|Died||August 27, 1732 (aged 36)|
|Cause of death||Murder by poison|
|Occupation||Planter and politician|
|Spouse(s)||Frances Taylor (m. 1721–1732; his death)|
|Children||James Madison Sr.|
Isabella Avarilla Minor Todd
|Relatives||Lt. Col. John Madison Sr. (grandfather)|
Ambrose Madison (January 17, 1696 – August 27, 1732) was an American planter and politician in the Piedmont of Virginia. He married Frances Taylor in 1721, daughter of James Taylor, a member of the Knights of the Golden Horseshoe Expedition across the Blue Ridge Mountains from the Tidewater. Through her father, Madison and his brother-in-law Thomas Chew were aided in acquiring 4,675 acres in 1723, in what became Orange County. There he developed his tobacco plantation known as Mount Pleasant (and later as Montpelier.) The Madisons were parents of James Madison Sr. and paternal grandparents of President James Madison.
After Madison died of a short illness in August 1732, three slaves were convicted of poisoning him, and one was executed for the crime. It was the first time in Virginia that slaves were convicted of killing a planter.
Ambrose Madison was born in 1696 in Virginia, He was the son of sheriff, planter, politician and major landowner John Madison and Isabella Minor Todd. He was tutored and trained by his father to be a planter. He had an older sister, Elizabeth Ann Madison born in 1687. She was married to George Penn, the great uncle of Admiral Sir William Penn. Madison's great-grandfather Isaac Madison was born in London in 1590 to John Isaac Madison of Aycliffe and Rebecca St. Leger Horsmanden of Lenham, and had moved to Jamestown in 1608, a year after its founding.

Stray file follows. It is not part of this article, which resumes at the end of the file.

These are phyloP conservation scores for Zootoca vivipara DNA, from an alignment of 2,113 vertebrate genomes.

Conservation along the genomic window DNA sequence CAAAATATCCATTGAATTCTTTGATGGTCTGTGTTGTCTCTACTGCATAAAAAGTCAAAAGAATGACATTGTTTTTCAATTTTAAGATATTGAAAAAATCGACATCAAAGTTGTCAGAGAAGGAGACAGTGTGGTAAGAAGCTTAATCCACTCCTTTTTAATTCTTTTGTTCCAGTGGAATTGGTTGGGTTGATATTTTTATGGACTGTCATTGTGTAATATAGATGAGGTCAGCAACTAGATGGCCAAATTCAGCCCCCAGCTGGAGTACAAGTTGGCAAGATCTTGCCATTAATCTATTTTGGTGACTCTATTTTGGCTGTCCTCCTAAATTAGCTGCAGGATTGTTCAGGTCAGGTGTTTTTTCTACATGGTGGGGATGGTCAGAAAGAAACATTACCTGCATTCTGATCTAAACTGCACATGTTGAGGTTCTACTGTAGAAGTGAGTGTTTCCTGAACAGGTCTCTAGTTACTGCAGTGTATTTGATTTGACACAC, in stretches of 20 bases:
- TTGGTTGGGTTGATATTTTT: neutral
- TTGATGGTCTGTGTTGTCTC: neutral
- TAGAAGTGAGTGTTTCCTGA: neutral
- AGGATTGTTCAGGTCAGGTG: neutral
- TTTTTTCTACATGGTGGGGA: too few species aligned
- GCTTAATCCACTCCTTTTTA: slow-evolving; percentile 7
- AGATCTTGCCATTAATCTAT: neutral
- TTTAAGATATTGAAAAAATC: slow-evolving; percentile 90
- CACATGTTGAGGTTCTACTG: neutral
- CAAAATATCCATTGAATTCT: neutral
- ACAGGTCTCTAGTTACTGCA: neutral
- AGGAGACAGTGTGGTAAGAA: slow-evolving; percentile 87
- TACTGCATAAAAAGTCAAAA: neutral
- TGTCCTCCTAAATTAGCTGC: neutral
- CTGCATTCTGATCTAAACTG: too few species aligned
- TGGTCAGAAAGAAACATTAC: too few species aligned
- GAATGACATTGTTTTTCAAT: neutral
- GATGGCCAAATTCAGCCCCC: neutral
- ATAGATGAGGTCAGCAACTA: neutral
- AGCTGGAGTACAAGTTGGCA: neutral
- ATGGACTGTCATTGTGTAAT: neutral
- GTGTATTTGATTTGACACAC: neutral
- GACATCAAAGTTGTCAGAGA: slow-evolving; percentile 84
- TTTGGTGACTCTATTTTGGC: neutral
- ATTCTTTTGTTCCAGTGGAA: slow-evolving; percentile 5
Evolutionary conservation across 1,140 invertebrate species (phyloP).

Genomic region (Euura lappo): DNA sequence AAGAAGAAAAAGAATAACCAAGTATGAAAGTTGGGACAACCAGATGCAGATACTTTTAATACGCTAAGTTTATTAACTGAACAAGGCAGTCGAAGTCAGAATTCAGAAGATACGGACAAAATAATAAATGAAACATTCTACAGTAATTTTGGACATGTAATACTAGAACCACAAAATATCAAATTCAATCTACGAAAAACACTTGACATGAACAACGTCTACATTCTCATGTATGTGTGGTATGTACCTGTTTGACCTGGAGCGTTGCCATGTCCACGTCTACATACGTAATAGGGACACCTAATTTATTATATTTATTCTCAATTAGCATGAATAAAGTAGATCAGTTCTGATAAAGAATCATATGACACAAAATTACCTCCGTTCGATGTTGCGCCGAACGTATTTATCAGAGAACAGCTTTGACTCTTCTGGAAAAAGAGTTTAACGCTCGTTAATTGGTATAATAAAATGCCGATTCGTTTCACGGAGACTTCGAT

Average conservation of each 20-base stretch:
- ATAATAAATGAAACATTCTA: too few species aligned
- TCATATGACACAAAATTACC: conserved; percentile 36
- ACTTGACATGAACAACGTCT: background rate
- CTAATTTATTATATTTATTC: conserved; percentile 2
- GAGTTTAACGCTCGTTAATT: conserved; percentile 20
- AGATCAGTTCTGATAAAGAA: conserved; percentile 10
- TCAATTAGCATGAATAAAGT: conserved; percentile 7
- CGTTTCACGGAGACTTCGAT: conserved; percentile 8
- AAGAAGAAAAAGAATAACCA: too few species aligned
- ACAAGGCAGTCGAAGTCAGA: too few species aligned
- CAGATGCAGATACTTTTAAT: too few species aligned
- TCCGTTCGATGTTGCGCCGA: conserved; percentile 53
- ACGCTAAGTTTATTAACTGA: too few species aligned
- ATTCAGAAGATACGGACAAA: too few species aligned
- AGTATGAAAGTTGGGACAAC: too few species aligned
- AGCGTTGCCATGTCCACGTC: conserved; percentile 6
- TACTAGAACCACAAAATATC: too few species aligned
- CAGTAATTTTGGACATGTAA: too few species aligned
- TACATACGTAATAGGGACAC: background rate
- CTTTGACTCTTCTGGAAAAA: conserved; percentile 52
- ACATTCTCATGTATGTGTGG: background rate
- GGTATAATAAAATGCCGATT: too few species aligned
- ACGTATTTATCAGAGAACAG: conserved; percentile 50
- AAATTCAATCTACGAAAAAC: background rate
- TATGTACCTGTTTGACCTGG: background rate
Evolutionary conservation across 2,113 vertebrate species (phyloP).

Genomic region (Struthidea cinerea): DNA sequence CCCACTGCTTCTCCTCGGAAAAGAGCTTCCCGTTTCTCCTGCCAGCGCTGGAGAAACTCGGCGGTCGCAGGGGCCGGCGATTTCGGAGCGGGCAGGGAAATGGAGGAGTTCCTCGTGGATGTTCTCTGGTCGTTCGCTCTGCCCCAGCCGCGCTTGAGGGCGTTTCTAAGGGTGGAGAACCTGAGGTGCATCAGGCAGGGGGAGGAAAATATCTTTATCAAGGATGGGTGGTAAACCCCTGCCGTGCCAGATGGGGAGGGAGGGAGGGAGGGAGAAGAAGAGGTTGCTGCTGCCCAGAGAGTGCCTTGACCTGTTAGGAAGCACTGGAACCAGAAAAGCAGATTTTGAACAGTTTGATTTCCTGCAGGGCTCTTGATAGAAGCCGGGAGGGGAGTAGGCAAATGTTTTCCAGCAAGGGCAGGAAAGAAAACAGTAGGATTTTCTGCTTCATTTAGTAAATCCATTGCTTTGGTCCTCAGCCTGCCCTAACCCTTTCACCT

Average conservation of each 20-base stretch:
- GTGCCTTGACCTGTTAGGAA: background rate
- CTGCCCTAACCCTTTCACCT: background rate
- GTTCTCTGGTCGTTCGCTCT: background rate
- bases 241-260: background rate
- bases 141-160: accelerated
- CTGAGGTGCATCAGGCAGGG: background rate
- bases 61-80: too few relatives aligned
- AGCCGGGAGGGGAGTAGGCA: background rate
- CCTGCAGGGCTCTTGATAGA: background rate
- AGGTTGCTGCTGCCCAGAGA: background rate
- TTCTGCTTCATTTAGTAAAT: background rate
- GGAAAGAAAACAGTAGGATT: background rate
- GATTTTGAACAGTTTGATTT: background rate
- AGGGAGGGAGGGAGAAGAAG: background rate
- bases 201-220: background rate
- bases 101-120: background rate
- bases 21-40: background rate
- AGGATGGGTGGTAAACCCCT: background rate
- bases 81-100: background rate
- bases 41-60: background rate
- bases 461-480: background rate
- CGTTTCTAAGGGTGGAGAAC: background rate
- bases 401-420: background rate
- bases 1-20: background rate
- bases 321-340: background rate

In 1721, Madison married Frances Taylor, daughter of James Taylor and aunt of Richard Taylor, a wealthy and influential man in the colony. As a member of the Knights of the Golden Horseshoe Expedition across the Blue Ridge Mountains, Taylor later acquired 8,000 acres of land in the Piedmont. With his help, in 1723 Madison and his brother-in-law Thomas Chew acquired 4,657 acres of land in present-day Orange County, Virginia, where planters from the Tidewater were moving for new land to support tobacco cultivation.
Frances and Ambrose Madison's share of land was the basis of their plantation, which they called Mount Pleasant (later to be known as Montpelier (Orange, Virginia). To clear the land to secure title, Madison bought 29 African slaves, likely Igbo, who worked under white overseers for five years before the Madisons moved to the property. The Madison family moved to the plantation in 1732 after a house had been built and tobacco cultivation had started. They had several children, and their oldest son was James Madison Sr., the future father of U.S. President James Madison.
Ambrose Madison died that summer at age 36 after a short illness, on August 27, 1732. The family or the sheriff believed he was poisoned by slaves, and three were charged in the case. As the historian Douglas B. Chambers notes in his 2005 book on the Igbo in Virginia, historic evidence was severely limited. There is no way for historians to assess what the charges were based on, and if they arose more out of planter fears of slaves than slave actions.
According to the brief court records, three African slaves were charged and convicted by the justices of the Commission of Peace of poisoning the planter. The justices apparently believed Dido and Turk, owned by the widow Frances Taylor Madison, had lesser roles and, after punishing them by whipping, returned the slaves to her for continued labor. Pompey, owned by a neighboring planter, was believed the ringleader and was executed. As Chambers notes, they were the first slaves convicted in Virginia of a planter's murder.
Unusually, the widow Frances Taylor Madison never remarried; the tobacco plantation yielded revenue and she may have received support from her extensive Taylor family, who were also in Orange County. Her eldest son James Madison, Sr. inherited the plantation when he came of age at 21 in 1744. By the 1750s, the Madison plantation was referred to as "Home House." During his tenure, Madison acquired more land, so that he eventually owned 5,000 acres.
By 1780, James Madison, Jr., had become steward of Home House and called it Montpelier. It became famous after he was elected to two terms as president.